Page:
Yeah, this is Zillow has gotten into this space before. They were doing the iBuy thing back in 2020, 2021. That didn't work out. They got out of that space. They have been underwriting mortgages already. That was kind of where they had been trying to move in the last year or two, the idea being, oh, maybe if you were searching for homes on Zillow then you would want to get your mortgage. They haven't turned a profit on that yet. It was, at last quarter, $167 million loss from that section. So they have a kind of infrastructure set up. So I'm kind of wondering is it them being like, well, it's well dried out?

Michael O’Mahony: 45:15

What could go wrong? I know what could go wrong.

Anne Marie: 45:20

I read an article about this. The top comment on it was very smart. It was someone being like, if you cannot scrape together more than 1% for your mortgage down payment, what's going to happen If your roof leaks or you need to get new floors or something like that for any kind of maintenance in that home? You are likely not going to have the cash on hand in order to deal with it, so it's just a recipe for disaster. Do not get a mortgage through Zillow, yeah.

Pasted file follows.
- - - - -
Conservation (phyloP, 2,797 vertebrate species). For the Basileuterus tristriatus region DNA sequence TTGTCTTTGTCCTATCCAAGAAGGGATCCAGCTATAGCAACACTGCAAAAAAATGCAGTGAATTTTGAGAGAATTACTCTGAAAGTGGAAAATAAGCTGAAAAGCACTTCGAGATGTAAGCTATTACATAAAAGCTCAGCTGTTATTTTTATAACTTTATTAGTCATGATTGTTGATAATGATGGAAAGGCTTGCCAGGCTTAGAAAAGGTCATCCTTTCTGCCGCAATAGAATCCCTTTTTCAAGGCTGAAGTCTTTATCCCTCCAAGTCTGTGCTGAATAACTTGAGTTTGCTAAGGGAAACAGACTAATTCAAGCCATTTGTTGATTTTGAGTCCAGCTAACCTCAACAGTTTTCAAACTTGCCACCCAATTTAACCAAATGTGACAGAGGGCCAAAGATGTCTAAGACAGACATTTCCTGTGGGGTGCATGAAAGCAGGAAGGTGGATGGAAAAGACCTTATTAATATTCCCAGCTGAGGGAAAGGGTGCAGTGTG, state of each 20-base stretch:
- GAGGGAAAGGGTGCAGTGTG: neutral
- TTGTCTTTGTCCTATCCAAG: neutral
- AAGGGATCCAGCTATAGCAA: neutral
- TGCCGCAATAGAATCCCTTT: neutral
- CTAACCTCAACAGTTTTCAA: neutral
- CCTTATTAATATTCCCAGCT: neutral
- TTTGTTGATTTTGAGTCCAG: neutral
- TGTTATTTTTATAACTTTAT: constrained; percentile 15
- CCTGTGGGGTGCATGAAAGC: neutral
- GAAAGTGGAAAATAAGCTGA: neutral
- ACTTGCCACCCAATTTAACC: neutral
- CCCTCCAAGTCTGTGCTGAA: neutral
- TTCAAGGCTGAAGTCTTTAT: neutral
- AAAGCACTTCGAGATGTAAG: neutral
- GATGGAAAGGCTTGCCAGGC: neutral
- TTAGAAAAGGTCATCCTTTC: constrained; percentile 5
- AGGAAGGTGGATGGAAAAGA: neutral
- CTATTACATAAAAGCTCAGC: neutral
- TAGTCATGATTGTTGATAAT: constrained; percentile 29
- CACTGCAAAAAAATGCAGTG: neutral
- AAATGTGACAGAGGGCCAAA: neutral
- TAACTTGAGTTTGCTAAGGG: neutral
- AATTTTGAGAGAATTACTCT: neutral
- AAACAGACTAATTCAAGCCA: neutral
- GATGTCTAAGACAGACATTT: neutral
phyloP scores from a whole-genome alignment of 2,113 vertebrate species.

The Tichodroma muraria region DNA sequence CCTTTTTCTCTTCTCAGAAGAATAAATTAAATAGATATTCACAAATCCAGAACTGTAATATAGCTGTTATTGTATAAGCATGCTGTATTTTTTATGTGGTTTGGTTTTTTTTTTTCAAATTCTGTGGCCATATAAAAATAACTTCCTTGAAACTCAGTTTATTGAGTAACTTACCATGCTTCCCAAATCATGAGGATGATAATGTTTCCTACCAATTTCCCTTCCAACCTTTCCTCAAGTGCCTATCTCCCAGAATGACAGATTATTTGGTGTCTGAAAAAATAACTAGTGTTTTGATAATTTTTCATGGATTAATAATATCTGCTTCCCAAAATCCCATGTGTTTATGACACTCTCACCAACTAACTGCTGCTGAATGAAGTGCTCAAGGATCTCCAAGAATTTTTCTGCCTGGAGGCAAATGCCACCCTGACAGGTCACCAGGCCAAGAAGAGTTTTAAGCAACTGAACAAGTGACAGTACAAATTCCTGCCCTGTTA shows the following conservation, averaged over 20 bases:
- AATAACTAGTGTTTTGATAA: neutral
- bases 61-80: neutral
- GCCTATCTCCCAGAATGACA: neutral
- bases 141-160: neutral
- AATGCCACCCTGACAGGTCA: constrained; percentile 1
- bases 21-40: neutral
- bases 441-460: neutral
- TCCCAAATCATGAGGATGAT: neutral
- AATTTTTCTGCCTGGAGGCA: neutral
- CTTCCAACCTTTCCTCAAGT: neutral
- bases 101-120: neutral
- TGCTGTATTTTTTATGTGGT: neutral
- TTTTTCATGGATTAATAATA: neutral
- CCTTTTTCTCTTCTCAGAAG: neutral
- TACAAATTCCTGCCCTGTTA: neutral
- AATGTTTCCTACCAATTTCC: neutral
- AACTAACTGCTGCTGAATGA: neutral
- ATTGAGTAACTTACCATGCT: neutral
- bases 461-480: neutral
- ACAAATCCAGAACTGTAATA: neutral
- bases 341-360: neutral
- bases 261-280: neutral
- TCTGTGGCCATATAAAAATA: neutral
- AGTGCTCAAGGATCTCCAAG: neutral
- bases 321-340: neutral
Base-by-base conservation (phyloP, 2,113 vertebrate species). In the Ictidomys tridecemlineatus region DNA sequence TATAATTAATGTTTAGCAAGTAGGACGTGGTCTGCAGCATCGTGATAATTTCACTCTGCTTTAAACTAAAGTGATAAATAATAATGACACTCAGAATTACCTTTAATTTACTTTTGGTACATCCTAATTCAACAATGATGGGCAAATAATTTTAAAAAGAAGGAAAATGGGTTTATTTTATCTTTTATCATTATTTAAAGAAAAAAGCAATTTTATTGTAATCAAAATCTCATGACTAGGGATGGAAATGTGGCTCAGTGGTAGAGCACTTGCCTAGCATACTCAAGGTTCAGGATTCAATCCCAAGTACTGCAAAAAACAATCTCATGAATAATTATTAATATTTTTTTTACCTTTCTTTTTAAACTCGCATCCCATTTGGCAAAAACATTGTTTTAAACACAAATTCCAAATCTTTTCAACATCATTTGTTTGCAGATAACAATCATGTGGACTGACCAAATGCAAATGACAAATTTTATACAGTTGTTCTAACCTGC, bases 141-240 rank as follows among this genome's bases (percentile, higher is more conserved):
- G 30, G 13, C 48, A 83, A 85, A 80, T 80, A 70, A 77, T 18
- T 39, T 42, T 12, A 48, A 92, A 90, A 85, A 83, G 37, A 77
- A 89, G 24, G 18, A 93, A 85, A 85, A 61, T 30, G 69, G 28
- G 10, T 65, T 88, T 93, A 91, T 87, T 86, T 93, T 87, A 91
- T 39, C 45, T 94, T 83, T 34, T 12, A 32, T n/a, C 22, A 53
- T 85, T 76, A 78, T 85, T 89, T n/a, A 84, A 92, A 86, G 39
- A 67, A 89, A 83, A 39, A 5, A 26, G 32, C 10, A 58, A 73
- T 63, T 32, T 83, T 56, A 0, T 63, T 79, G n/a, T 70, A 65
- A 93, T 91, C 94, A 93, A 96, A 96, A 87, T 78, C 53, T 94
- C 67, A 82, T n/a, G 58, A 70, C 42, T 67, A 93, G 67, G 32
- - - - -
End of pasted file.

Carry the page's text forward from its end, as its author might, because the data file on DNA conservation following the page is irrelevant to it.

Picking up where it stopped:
Michael O’Mahony: 45:47

Yeah, we could do a whole episode on this, but the US housing market at the minute is in such a flux. I think the average mortgage raise people have on their homes is 3.6% at the minute, and the current going mortgage rate if you buy a new home is like 7.5, I think. So there's such a supply glut there. No one is going to sell because they would get to a worse mortgage office. And then I also saw that I think 20% of new homes are being bought by investors as well, so it's like one of the most unaffordable housing markets and one of the hardest to attain a housing market I think there's ever been. Something's really going to have to change there.